"Farm animals make excellent subjects for many kinds of behavioural studies. These studies can also make an important contribution to improving their welfare and management. I am particularly interested in cognition and social behaviour. In other words, how they see the world, how they think and how they interact with other members of their kind. To understand what makes them tick in this way is of fundamental importance if we are to understand how to treat them better."
B.Sc. Agriculture (
For her degree Jean studied the behaviour known as buller steer syndrome. More information about her research findings is available on the WCVM Reports and Articles section of this website. For any additional information about her research and what she's up to now please contact Jean by e-mail.
Dr. Derek B. Haley, Ph.D.,
Assistant Professor, Applied Ethology
B.H.K. Applied Kinesiology (
Derek’s Ph.D. involved studies on behavioural
aspects of weaning stress in cattle. He came to the WCVM from Agriculture and
"I’ve always found watching animals fascinating and have always been interested in parent-offspring behaviour. The way we abruptly wean so many of our domestic animals is quite artificial. With cattle, imposed weaning dramatically disrupts the normal behaviour of cows and calves for several days. They get restless, call repeatedly, spend less time eating and pace the fencelines in attempt to reunite. Many newly weaned calves also fall sick just shortly after weaning. This is certainly an animal welfare issue. My research has focused on factors that affect cattle's response to imposed weaning and along the way we have made an incredible discovery -- a two-stage weaning procedure that virtually eliminates the changes in behaviour associated with traditional, abrupt weaning."
Bachelor of Veterinary Science and Animal Husbandry
Veterinary College, Kerala Agricultural
University, Kerala India
“The best doctor in the world is a veterinarian. He can not ask his patients what is the matter-he’s got to know.” -------- Will Rogers
Born as the youngest son of a rural farmer in India, Thomas’ life has been intrinsically intertwined with animals and poultry. He completed a Bachelor degree in veterinary medicine from Veterinary College Mannuthy, Kerala, India in the year 1996. Then he went into practice and worked for 8 years as veterinary surgeon in the department of Animal Husbandry in Kerala. Thomas is now working on the impact of genetics on beef cattle temperament.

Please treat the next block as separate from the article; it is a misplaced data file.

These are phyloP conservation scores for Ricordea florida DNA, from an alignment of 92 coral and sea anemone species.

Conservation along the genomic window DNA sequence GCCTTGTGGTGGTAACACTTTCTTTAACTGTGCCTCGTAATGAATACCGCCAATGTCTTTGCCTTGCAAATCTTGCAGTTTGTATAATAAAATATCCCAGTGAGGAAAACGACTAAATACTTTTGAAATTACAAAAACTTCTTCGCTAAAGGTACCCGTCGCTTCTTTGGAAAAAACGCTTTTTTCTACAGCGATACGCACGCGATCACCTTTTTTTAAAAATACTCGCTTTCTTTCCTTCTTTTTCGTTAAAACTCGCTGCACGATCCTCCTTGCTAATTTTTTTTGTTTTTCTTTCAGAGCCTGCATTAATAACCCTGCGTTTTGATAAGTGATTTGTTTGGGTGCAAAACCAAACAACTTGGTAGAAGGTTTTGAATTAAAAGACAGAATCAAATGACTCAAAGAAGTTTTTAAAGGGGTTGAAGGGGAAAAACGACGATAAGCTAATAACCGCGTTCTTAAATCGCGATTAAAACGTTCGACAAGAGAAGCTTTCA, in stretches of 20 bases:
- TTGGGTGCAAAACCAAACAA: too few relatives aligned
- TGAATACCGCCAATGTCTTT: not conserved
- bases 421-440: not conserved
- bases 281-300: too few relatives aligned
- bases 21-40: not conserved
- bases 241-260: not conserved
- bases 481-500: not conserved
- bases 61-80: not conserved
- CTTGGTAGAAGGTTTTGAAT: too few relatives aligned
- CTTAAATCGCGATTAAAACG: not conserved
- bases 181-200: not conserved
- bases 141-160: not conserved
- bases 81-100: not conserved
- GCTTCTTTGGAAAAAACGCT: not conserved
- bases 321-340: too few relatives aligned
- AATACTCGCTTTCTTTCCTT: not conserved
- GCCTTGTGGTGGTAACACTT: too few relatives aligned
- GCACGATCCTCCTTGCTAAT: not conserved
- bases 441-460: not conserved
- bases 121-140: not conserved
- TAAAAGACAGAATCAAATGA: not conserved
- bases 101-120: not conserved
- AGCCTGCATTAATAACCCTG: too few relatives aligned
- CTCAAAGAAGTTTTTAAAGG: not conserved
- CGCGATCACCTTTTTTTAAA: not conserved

Temperament, disposition or mood of the animal can be defined as the way it reacts or 'behaves' in a particular environment. Simply observing without its knowledge from a distance can make subjective assessment of an animal's temperament. Earlier studies have shown that temperament is linked to the production traits such as growth and beef quality. It is difficult to handle animals with poor temperaments in paddocks or yards in commercial systems. Temperament is also shown to be heritable. But temperament is traditionally measured subjectively. This study uses objective tools such as MMD (Movement-measuring-device), strain gauge and Flight speed instrument to measure temperament. This work aims at finding possible correlation between genes and temperament. If we can say beef cattle with ‘these genes’ are wild it will enable us in future to exclude these ‘wild genes’ from the gene pool. So if we can evolve ‘tamer’ beef cattle through selection it will not only ensure animal and handler safety but also reduce production costs. So this project will throw more light on the inheritance of temperament and ultimately help in evolving easily manageable beef cattle. Contact Thomas by e-mail.